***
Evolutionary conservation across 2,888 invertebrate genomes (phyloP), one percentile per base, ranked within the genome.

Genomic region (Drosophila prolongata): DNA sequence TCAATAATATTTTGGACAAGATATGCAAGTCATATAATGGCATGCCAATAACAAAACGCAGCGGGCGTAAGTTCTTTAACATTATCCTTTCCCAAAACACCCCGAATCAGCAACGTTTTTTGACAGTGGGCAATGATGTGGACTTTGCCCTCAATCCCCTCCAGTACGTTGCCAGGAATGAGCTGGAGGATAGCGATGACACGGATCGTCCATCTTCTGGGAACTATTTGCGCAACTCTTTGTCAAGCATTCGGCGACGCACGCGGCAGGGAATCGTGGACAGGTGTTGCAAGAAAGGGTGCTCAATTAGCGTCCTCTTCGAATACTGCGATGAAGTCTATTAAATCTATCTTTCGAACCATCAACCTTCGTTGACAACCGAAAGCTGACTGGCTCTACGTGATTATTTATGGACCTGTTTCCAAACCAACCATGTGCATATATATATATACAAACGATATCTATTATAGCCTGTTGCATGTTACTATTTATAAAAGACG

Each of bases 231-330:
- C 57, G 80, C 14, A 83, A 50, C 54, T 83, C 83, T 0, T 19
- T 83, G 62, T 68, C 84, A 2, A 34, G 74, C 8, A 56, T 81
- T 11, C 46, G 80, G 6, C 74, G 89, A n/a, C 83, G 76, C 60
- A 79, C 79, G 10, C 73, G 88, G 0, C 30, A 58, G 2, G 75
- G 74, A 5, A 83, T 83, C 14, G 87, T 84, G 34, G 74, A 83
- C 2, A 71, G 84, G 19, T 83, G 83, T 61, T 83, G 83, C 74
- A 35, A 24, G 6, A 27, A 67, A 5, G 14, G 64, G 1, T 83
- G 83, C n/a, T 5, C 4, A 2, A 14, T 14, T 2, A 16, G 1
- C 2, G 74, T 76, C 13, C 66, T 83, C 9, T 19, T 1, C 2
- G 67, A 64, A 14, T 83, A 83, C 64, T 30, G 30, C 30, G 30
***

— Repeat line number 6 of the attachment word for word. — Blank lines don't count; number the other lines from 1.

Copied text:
- T 11, C 46, G 80, G 6, C 74, G 89, A n/a, C 83, G 76, C 60